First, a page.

American English Accent and Pronunciation Work if you’re from India

We know, you have been studying English for many, many years, and you are super fluent in grammar, vocabulary and listening but when it’s time to speak, people often ask you to repeat yourself. How frustrating! Let me tell you something: there’s nothing wrong with your English skills. You might just have a little accent and what happens is that most Americans are not used to it. It’s not that you are not good at communicating, it’s just that there are some things that you can work on so you can get better, especially if you’re from India.

Nowadays, lots of Indians are deciding that they want to live in the United States of America – whether it is for work, to have a different lifestyle, or just because they want a change of scenery.

Even though most Indians speak fluent English – as India is the world’s second-largest English-speaking country – most people learn English with an Indian accent. We actually believe this is a native accent, but it’s also true that it can be challenging for Americans, Brits, and Aussies to understand the Indian accent. Therefore, many Indian people come to us for help, asking us, “I would like for others to understand me more easily in the USA/Britain/Australia…”

However, I’ve always thought that when it comes to speaking a different language, the best thing that one can do is to try their best to be understood. American English and Indian accents are very different, and this is the reason why lots of Indians living abroad are having trouble when communicating in their workplaces, buying things at the store, or even when making new friends.

If you’re one of these people who’s having a little bit of trouble with their Indian accent, don’t worry. I know how frustrating this can be. In today’s blog, we bring you American English pronunciation tips for Indian speakers.

Why do I have an Accent?

Accents are the way we sound when we speak. Every human person in the world is born with the ability to reproduce any sound in any language, but when we get to the age of 1, we have learned to ignore the sounds that are most important in our environment. While we keep growing up, we train our muscles to make the sounds that exist in our native language. This means that our muscles get used to those sounds.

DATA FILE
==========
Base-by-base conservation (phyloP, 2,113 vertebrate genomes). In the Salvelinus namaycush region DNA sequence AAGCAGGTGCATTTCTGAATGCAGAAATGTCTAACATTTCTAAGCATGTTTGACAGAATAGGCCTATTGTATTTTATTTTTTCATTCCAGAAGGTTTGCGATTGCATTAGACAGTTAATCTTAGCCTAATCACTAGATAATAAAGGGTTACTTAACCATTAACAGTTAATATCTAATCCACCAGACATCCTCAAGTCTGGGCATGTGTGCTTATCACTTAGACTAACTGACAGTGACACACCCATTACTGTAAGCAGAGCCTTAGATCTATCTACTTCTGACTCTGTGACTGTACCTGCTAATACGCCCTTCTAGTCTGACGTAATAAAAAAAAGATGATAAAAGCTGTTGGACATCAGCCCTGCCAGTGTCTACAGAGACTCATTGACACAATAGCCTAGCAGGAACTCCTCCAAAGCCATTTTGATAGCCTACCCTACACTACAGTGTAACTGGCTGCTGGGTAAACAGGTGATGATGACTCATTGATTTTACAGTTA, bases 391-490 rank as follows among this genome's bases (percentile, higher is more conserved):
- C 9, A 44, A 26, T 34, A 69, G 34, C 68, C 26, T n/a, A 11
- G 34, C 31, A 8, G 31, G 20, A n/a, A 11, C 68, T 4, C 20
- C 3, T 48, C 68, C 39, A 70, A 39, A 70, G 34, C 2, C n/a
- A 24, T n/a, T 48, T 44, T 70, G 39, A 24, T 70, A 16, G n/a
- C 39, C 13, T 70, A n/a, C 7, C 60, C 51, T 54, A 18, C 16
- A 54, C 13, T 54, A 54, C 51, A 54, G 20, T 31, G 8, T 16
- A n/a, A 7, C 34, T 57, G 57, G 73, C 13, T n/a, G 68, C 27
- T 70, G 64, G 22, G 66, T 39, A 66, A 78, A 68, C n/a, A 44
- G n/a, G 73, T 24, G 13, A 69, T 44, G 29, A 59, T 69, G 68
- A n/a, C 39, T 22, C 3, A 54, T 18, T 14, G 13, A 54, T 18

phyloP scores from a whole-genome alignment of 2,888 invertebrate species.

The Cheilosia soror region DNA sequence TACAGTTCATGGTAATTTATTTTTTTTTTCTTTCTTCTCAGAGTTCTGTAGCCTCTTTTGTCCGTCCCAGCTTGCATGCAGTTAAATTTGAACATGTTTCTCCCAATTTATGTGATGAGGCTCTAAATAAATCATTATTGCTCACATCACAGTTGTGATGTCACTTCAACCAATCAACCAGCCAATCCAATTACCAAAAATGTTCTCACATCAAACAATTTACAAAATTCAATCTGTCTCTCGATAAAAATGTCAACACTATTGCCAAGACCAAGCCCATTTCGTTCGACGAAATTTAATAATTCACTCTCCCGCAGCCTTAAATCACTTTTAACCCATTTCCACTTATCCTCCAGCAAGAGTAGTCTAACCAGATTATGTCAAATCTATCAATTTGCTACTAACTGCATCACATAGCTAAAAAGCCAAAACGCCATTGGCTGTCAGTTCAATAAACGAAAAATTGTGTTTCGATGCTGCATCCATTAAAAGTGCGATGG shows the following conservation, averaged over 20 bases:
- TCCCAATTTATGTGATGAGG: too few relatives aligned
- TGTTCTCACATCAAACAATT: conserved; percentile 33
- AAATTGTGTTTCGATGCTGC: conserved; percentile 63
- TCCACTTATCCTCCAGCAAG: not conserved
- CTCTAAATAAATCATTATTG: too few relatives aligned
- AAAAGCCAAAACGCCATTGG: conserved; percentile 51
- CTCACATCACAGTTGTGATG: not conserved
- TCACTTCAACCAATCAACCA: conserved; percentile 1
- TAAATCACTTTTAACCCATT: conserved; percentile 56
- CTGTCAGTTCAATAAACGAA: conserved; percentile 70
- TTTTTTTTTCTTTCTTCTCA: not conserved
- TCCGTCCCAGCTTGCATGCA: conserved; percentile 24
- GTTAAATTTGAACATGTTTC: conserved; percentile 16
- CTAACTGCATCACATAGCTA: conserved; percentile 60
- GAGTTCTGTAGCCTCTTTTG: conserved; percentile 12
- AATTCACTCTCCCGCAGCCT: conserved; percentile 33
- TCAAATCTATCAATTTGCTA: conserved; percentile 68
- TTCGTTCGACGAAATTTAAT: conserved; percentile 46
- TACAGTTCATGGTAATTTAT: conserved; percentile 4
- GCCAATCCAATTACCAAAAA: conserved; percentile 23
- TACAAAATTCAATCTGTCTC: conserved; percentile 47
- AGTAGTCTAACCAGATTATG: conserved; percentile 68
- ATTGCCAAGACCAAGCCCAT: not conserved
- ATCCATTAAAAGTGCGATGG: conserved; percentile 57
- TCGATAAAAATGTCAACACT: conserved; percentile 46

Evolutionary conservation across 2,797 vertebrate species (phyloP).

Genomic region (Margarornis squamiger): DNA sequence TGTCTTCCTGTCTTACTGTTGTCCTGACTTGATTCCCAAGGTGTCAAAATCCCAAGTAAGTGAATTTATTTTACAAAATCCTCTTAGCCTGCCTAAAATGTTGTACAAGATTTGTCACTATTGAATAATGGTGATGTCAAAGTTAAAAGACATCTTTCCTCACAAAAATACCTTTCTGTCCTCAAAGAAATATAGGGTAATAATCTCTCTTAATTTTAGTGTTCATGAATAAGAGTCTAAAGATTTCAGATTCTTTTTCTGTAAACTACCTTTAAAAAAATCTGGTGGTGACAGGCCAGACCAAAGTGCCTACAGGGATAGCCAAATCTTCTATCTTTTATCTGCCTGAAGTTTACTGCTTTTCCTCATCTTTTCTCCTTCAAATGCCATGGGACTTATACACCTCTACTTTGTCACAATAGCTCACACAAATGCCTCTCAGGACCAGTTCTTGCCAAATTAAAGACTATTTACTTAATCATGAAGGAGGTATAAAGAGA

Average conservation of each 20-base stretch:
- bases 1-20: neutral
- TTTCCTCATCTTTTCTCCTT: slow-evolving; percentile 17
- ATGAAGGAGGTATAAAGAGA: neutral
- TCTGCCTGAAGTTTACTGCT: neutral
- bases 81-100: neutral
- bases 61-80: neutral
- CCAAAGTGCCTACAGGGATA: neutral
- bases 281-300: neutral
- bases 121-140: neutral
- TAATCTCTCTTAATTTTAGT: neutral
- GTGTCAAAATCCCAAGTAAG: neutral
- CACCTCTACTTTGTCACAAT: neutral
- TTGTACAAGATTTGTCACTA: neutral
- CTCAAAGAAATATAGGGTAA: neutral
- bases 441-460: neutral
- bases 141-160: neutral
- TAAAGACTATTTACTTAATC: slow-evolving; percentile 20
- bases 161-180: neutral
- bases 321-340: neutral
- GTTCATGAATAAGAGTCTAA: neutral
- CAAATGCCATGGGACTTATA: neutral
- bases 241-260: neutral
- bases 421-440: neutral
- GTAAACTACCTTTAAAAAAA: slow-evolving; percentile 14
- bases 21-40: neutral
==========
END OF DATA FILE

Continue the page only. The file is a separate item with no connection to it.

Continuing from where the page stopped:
When we want to learn a new language, since our muscles are already used to the sounds of our native language, what they do is imitate the sounds of the new one but with the settings of the one that we speak.

That’s why certain sounds are harder for people with different native languages because our muscle setting is trying to adapt to things that it usually does. That’s how accents are created. Also, that’s why there are a lot of different accents when it comes to foreigners learning English because each language has its own muscle setting, so each accent is different depending on which is our native one.

As said before, there’s nothing wrong with having an accent. But sometimes with certain languages, it causes a little bit of trouble at the moment of speaking English. So whether you want to get better at your speaking skills to communicate in a better way, or just because you’d like to get better at English, you can use the following tips next time you speak.

What Exactly is an Accent?

An accent (in the language world) is a combination of four main things: intonation, word connections (or liaisons), pronunciation, and voice quality in the spoken word.

And I know that this might be a little bit complicated to understand so I’ll make it easier for you: an accent is how we speak according to different factors that create a specific environment to sound a certain way whenever we speak or communicate ourselves by producing sounds.